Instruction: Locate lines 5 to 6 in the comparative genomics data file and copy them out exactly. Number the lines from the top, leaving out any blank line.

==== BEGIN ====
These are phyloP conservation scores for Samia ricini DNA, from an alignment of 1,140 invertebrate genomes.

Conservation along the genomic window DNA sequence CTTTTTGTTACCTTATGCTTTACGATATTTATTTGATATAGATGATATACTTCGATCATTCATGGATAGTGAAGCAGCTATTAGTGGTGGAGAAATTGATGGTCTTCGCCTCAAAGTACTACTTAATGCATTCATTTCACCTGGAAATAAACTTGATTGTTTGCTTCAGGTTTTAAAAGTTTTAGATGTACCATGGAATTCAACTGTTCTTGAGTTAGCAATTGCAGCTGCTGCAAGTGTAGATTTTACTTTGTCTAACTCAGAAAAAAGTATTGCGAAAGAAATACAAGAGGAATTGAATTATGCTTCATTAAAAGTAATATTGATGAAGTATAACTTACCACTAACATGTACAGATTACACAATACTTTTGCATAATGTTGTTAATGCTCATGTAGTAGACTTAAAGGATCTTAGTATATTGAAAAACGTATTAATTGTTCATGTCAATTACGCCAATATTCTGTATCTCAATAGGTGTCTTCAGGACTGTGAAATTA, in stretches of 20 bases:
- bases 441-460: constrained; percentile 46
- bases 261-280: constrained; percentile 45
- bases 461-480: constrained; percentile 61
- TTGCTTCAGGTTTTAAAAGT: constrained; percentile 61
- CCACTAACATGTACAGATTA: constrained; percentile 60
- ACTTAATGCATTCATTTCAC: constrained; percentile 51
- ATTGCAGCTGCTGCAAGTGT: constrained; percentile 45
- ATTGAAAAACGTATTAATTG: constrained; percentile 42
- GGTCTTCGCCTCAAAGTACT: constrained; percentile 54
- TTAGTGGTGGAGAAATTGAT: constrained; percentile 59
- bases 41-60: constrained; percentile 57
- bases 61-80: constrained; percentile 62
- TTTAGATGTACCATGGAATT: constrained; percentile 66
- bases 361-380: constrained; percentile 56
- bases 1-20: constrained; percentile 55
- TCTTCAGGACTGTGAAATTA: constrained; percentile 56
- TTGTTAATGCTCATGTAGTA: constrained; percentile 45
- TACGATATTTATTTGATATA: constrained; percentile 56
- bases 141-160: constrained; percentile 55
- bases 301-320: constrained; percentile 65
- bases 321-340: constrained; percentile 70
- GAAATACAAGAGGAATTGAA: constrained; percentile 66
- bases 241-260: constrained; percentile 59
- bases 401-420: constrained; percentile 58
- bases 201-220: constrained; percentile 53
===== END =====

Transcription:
- bases 461-480: constrained; percentile 61
- TTGCTTCAGGTTTTAAAAGT: constrained; percentile 61